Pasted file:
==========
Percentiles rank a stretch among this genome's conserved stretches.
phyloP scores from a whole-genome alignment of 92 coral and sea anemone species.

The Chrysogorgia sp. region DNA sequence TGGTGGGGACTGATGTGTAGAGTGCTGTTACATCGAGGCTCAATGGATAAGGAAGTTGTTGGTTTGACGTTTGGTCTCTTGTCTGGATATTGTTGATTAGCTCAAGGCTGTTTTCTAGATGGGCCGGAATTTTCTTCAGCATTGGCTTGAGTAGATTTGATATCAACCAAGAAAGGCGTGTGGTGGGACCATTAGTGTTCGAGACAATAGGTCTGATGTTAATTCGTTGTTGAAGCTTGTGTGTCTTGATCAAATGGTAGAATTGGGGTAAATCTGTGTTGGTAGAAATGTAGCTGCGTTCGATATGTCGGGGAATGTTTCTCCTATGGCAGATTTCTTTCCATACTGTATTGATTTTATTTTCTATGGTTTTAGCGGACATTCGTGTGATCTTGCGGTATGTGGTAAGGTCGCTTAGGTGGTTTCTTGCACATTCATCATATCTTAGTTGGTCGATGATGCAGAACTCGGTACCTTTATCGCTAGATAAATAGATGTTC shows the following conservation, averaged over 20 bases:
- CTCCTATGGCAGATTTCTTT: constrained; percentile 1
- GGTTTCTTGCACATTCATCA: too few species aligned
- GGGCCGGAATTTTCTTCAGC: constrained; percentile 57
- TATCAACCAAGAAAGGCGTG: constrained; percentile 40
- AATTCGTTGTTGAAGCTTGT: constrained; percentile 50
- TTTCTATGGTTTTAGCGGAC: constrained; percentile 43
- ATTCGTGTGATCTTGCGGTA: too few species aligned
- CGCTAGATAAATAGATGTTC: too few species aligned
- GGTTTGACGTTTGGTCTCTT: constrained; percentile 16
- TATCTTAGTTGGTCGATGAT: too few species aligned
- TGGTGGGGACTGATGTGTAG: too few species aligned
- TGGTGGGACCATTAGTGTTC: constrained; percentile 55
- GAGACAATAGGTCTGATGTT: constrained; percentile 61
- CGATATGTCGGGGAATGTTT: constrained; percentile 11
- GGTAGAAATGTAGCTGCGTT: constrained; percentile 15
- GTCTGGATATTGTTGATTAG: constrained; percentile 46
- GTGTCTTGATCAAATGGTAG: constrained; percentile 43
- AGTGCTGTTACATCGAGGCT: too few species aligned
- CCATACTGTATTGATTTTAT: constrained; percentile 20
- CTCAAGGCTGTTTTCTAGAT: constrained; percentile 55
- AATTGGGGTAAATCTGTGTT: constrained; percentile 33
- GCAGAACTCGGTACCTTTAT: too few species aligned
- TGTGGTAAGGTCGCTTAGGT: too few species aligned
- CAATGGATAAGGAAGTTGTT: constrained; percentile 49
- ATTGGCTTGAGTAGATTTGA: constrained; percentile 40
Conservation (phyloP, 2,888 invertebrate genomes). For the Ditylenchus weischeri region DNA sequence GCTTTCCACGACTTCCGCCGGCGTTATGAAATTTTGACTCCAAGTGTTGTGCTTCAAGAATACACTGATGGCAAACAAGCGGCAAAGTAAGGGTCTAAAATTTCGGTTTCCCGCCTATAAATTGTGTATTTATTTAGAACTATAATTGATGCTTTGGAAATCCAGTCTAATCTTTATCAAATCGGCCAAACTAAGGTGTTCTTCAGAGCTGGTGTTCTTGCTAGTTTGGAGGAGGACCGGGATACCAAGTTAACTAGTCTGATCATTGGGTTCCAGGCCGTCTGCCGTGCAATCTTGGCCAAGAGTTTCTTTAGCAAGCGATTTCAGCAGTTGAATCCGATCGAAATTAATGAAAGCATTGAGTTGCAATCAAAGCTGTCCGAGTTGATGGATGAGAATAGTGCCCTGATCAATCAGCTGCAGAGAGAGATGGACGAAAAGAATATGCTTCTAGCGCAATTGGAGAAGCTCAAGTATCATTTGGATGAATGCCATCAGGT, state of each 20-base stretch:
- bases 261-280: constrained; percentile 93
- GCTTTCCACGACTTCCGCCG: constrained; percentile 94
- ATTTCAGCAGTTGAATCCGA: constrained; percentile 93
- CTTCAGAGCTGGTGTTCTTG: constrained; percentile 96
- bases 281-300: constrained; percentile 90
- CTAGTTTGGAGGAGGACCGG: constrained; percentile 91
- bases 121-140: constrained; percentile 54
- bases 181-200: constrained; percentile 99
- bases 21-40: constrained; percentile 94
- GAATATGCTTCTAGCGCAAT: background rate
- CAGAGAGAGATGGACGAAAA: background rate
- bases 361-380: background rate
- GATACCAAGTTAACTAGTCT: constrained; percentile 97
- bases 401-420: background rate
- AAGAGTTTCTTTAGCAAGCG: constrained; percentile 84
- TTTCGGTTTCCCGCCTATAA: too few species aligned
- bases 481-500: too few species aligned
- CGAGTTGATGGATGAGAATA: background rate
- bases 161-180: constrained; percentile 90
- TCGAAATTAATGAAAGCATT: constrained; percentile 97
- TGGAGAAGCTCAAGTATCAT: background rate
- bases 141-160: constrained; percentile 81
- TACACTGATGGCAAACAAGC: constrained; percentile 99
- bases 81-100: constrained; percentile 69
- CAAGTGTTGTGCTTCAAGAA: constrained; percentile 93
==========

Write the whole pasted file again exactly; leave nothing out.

Percentiles rank a stretch among this genome's conserved stretches.
phyloP scores from a whole-genome alignment of 92 coral and sea anemone species.

The Chrysogorgia sp. region DNA sequence TGGTGGGGACTGATGTGTAGAGTGCTGTTACATCGAGGCTCAATGGATAAGGAAGTTGTTGGTTTGACGTTTGGTCTCTTGTCTGGATATTGTTGATTAGCTCAAGGCTGTTTTCTAGATGGGCCGGAATTTTCTTCAGCATTGGCTTGAGTAGATTTGATATCAACCAAGAAAGGCGTGTGGTGGGACCATTAGTGTTCGAGACAATAGGTCTGATGTTAATTCGTTGTTGAAGCTTGTGTGTCTTGATCAAATGGTAGAATTGGGGTAAATCTGTGTTGGTAGAAATGTAGCTGCGTTCGATATGTCGGGGAATGTTTCTCCTATGGCAGATTTCTTTCCATACTGTATTGATTTTATTTTCTATGGTTTTAGCGGACATTCGTGTGATCTTGCGGTATGTGGTAAGGTCGCTTAGGTGGTTTCTTGCACATTCATCATATCTTAGTTGGTCGATGATGCAGAACTCGGTACCTTTATCGCTAGATAAATAGATGTTC shows the following conservation, averaged over 20 bases:
- CTCCTATGGCAGATTTCTTT: constrained; percentile 1
- GGTTTCTTGCACATTCATCA: too few species aligned
- GGGCCGGAATTTTCTTCAGC: constrained; percentile 57
- TATCAACCAAGAAAGGCGTG: constrained; percentile 40
- AATTCGTTGTTGAAGCTTGT: constrained; percentile 50
- TTTCTATGGTTTTAGCGGAC: constrained; percentile 43
- ATTCGTGTGATCTTGCGGTA: too few species aligned
- CGCTAGATAAATAGATGTTC: too few species aligned
- GGTTTGACGTTTGGTCTCTT: constrained; percentile 16
- TATCTTAGTTGGTCGATGAT: too few species aligned
- TGGTGGGGACTGATGTGTAG: too few species aligned
- TGGTGGGACCATTAGTGTTC: constrained; percentile 55
- GAGACAATAGGTCTGATGTT: constrained; percentile 61
- CGATATGTCGGGGAATGTTT: constrained; percentile 11
- GGTAGAAATGTAGCTGCGTT: constrained; percentile 15
- GTCTGGATATTGTTGATTAG: constrained; percentile 46
- GTGTCTTGATCAAATGGTAG: constrained; percentile 43
- AGTGCTGTTACATCGAGGCT: too few species aligned
- CCATACTGTATTGATTTTAT: constrained; percentile 20
- CTCAAGGCTGTTTTCTAGAT: constrained; percentile 55
- AATTGGGGTAAATCTGTGTT: constrained; percentile 33
- GCAGAACTCGGTACCTTTAT: too few species aligned
- TGTGGTAAGGTCGCTTAGGT: too few species aligned
- CAATGGATAAGGAAGTTGTT: constrained; percentile 49
- ATTGGCTTGAGTAGATTTGA: constrained; percentile 40
Conservation (phyloP, 2,888 invertebrate genomes). For the Ditylenchus weischeri region DNA sequence GCTTTCCACGACTTCCGCCGGCGTTATGAAATTTTGACTCCAAGTGTTGTGCTTCAAGAATACACTGATGGCAAACAAGCGGCAAAGTAAGGGTCTAAAATTTCGGTTTCCCGCCTATAAATTGTGTATTTATTTAGAACTATAATTGATGCTTTGGAAATCCAGTCTAATCTTTATCAAATCGGCCAAACTAAGGTGTTCTTCAGAGCTGGTGTTCTTGCTAGTTTGGAGGAGGACCGGGATACCAAGTTAACTAGTCTGATCATTGGGTTCCAGGCCGTCTGCCGTGCAATCTTGGCCAAGAGTTTCTTTAGCAAGCGATTTCAGCAGTTGAATCCGATCGAAATTAATGAAAGCATTGAGTTGCAATCAAAGCTGTCCGAGTTGATGGATGAGAATAGTGCCCTGATCAATCAGCTGCAGAGAGAGATGGACGAAAAGAATATGCTTCTAGCGCAATTGGAGAAGCTCAAGTATCATTTGGATGAATGCCATCAGGT, state of each 20-base stretch:
- bases 261-280: constrained; percentile 93
- GCTTTCCACGACTTCCGCCG: constrained; percentile 94
- ATTTCAGCAGTTGAATCCGA: constrained; percentile 93
- CTTCAGAGCTGGTGTTCTTG: constrained; percentile 96
- bases 281-300: constrained; percentile 90
- CTAGTTTGGAGGAGGACCGG: constrained; percentile 91
- bases 121-140: constrained; percentile 54
- bases 181-200: constrained; percentile 99
- bases 21-40: constrained; percentile 94
- GAATATGCTTCTAGCGCAAT: background rate
- CAGAGAGAGATGGACGAAAA: background rate
- bases 361-380: background rate
- GATACCAAGTTAACTAGTCT: constrained; percentile 97
- bases 401-420: background rate
- AAGAGTTTCTTTAGCAAGCG: constrained; percentile 84
- TTTCGGTTTCCCGCCTATAA: too few species aligned
- bases 481-500: too few species aligned
- CGAGTTGATGGATGAGAATA: background rate
- bases 161-180: constrained; percentile 90
- TCGAAATTAATGAAAGCATT: constrained; percentile 97
- TGGAGAAGCTCAAGTATCAT: background rate
- bases 141-160: constrained; percentile 81
- TACACTGATGGCAAACAAGC: constrained; percentile 99
- bases 81-100: constrained; percentile 69
- CAAGTGTTGTGCTTCAAGAA: constrained; percentile 93